This volume actually came out last week, but I didn’t have time to get to it. It’s a shame because I really enjoyed it as it took a break from the heavier story elements and developed the characters and structure of the world more. My one and only gripe is that I wish Leo’s character was given more kick ass moments like in the first two volumes, but I’m hopeful that it’s coming soon. What I really enjoy about this series is the fluctuating structure of the story. Sometimes the first story can last almost the entire issue while other times it can be over and done with rather quickly. It’s a great mix up. Instead of having a feeling for where and when the story is going to end, it will often times continue. This is honestly refreshing when you read as many comic as I do. American comic books stick tightly to their formulas and it can often time make reading an average issue very dull as the reveals almost always hit on the same page.
The bulk of the story is spent with the first story which is about Zap being kidnapped. He calls Klaus to come save him which is a rare thing for Klaus to do. He asks Leo to escort him to the location, but upon arriving they discover that Zap is being held at an underground fighting arena. Klaus is forced to fight in order to save him and gets into the heat of things very quickly. I’m going to leave the rest for you to read since this is the bulk of the issue and it’s basically just kick ass fights.
The second story was actually very interesting as it revealed a lot about Klaus’ past. He’s apparently royalty or something and his butler is also his body-guard. When his butler is injured a stand-in is sent in his place. The new butler is young and arrogant and has plenty to prove, but even more to learn. It’s kind of a sad story in some ways, but it all works out in the end while setting the stage for more tales to come and really a bigger world outside of Jerusalem’s Lot.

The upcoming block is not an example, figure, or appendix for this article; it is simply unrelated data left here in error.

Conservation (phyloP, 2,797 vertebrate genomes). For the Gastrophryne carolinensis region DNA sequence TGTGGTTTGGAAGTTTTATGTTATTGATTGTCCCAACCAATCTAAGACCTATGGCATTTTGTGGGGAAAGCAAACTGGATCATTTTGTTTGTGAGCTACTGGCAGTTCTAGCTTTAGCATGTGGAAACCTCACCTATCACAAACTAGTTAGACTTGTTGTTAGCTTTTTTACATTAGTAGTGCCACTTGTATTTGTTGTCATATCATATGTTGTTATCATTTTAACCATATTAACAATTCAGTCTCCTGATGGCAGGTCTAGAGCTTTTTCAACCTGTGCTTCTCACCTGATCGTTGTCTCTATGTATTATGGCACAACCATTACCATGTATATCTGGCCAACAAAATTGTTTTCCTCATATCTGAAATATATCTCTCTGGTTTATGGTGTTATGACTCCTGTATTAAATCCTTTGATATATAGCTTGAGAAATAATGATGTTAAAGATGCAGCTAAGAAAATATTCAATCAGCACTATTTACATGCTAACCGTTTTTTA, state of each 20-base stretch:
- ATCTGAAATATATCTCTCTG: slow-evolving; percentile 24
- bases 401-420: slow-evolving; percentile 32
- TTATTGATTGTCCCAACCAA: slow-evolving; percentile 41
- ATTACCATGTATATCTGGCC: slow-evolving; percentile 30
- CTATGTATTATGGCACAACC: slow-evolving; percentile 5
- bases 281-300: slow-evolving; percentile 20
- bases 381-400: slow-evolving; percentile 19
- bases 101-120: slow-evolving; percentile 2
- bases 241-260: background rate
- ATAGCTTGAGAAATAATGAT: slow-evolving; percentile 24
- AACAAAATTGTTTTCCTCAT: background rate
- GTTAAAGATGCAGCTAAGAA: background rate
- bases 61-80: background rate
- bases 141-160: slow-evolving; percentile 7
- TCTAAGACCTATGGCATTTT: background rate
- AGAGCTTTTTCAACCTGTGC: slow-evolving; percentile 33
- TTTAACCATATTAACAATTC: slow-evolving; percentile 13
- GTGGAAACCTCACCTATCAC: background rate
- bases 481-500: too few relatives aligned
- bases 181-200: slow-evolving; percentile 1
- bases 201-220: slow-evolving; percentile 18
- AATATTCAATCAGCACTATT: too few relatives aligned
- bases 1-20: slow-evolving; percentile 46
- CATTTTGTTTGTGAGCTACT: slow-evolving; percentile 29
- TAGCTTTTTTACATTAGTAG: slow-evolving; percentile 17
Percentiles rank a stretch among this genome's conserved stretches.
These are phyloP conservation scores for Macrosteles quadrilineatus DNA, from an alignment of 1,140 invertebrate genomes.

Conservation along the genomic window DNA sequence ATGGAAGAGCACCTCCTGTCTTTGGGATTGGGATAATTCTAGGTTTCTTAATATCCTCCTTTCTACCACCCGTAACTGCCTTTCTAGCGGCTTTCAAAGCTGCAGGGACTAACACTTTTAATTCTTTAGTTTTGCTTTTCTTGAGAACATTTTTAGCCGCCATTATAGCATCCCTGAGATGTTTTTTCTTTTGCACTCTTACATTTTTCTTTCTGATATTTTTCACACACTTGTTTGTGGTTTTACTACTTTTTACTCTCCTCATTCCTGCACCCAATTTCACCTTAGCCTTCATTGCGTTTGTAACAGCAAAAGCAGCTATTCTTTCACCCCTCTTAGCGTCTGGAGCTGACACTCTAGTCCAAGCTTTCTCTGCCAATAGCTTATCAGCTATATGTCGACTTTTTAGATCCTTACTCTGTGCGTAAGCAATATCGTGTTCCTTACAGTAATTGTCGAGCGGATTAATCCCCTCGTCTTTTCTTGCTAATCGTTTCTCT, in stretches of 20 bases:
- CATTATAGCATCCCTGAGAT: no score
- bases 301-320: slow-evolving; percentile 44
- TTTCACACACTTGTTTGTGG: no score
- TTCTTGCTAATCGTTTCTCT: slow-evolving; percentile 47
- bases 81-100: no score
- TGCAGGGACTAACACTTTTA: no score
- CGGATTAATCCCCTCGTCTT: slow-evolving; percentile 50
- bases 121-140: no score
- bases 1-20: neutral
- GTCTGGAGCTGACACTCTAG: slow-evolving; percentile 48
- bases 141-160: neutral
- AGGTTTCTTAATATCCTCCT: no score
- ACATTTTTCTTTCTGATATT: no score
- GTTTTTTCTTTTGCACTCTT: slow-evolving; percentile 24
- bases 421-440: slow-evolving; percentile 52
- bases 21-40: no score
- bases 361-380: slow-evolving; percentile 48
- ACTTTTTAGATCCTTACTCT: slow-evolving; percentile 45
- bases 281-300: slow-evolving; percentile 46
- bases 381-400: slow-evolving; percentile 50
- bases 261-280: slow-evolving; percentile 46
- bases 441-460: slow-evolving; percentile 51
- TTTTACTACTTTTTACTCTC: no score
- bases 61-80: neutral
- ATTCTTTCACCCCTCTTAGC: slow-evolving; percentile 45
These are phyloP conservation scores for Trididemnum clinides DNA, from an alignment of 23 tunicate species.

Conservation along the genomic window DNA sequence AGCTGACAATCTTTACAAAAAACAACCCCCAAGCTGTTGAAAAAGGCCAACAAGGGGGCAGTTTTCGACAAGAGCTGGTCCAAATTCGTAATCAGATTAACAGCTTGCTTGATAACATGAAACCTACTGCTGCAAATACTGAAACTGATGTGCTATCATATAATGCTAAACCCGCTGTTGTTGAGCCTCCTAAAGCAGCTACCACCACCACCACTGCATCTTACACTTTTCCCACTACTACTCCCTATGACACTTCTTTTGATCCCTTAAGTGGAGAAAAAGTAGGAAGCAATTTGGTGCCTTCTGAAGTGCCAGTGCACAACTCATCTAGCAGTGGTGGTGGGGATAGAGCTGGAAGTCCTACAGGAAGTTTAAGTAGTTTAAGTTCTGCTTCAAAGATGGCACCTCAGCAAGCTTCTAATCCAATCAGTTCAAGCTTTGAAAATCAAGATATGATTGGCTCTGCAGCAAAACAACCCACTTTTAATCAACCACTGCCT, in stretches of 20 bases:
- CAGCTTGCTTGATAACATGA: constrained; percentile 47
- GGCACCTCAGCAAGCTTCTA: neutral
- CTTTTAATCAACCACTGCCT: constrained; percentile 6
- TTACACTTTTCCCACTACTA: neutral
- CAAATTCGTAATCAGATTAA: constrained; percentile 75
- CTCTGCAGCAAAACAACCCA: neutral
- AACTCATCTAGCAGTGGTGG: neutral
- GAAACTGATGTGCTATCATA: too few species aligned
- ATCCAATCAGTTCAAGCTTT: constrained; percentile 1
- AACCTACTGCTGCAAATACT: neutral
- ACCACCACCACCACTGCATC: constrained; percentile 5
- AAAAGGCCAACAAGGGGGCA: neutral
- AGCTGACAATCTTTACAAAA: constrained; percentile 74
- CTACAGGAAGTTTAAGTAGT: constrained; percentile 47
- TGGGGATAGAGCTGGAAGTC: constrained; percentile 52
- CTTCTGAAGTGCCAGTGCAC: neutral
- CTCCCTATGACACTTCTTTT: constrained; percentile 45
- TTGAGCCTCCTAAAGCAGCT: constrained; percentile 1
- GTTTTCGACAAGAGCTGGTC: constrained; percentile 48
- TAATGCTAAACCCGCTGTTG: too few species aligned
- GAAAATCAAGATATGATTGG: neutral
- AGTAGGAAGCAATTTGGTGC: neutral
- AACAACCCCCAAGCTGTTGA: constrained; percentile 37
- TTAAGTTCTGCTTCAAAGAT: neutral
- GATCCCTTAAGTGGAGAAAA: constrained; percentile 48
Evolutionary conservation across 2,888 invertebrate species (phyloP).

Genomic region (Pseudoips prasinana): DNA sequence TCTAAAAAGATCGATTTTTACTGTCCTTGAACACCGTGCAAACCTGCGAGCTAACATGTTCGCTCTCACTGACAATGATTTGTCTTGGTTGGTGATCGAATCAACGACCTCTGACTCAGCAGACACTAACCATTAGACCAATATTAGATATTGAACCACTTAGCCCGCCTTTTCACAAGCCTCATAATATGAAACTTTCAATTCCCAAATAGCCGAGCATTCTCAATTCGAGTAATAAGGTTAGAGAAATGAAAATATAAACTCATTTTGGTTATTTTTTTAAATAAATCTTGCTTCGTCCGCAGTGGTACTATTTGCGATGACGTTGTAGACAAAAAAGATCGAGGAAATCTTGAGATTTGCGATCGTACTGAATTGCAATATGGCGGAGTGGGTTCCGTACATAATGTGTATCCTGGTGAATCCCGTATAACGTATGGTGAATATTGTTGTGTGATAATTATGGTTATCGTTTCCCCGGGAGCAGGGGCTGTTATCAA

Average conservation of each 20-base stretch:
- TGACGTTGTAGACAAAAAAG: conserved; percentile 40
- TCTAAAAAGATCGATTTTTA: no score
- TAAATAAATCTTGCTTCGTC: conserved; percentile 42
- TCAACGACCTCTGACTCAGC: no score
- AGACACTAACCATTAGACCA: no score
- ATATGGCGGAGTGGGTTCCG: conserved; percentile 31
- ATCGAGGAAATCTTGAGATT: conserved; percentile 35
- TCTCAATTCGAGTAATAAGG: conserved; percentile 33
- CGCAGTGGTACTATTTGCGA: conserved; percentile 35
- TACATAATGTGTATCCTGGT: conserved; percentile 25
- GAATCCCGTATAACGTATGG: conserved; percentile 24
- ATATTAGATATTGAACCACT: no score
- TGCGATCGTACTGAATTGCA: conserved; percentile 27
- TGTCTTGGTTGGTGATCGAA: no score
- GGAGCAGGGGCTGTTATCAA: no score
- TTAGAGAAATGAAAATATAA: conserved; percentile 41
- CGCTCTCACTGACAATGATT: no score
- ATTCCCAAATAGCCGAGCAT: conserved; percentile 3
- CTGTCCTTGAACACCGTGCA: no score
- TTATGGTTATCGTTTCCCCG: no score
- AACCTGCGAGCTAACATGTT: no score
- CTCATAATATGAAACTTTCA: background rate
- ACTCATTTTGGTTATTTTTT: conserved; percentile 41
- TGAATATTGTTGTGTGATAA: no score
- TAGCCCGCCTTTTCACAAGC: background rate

I like this issue because it hit the brakes on the series and didn’t focus on Vampires and crazy monsters looking to destroy Jerusalem’s Lot and take over the world. Instead it was like, “hey remember how cool and kick ass these characters are? Let’s spend some time with a few of them.” It was just a good change of pace, but one that didn’t come across as filler. That would be bad. Instead the issue really does come across as Klaus’ issue as we learn about his past which only serves to make him more interesting. The writing is strong and the dialogue is very sharp.
The art is of course fantastic. Nightow’s style and structure is different from most manga. In my review for the fourth volume of Oreimo, I pointed out that the structure to most manga is the same regardless of the genre. That’s not true here, but I think the amount of detail is what plays into Nightow’s unique structure. It really comes across as there not being enough room on the page for him to show you what he wants. Just imagine that; he has complete control over the layout and visuals and yet there isn’t enough space for him to give you everything he sees. It’s fantastic to look at and yet he reins himself in to make sure that the art doesn’t over power the story.
This series was strange at first, but it’s quickly become one of my favorite manga’s of all time. The characters and world are so unique that I can’t help but enjoy every page, but then more impressively is the gorgeous art that’s ridiculously detailed. If you’re a fan of manga or even just fantasy stories, then check out Blood Blockade Battlefront.
Writer/Artist/Creator: Yasuhiro Nightow Publisher: Dark Horse Comics Price: $12.99 Release Date: 9/4/13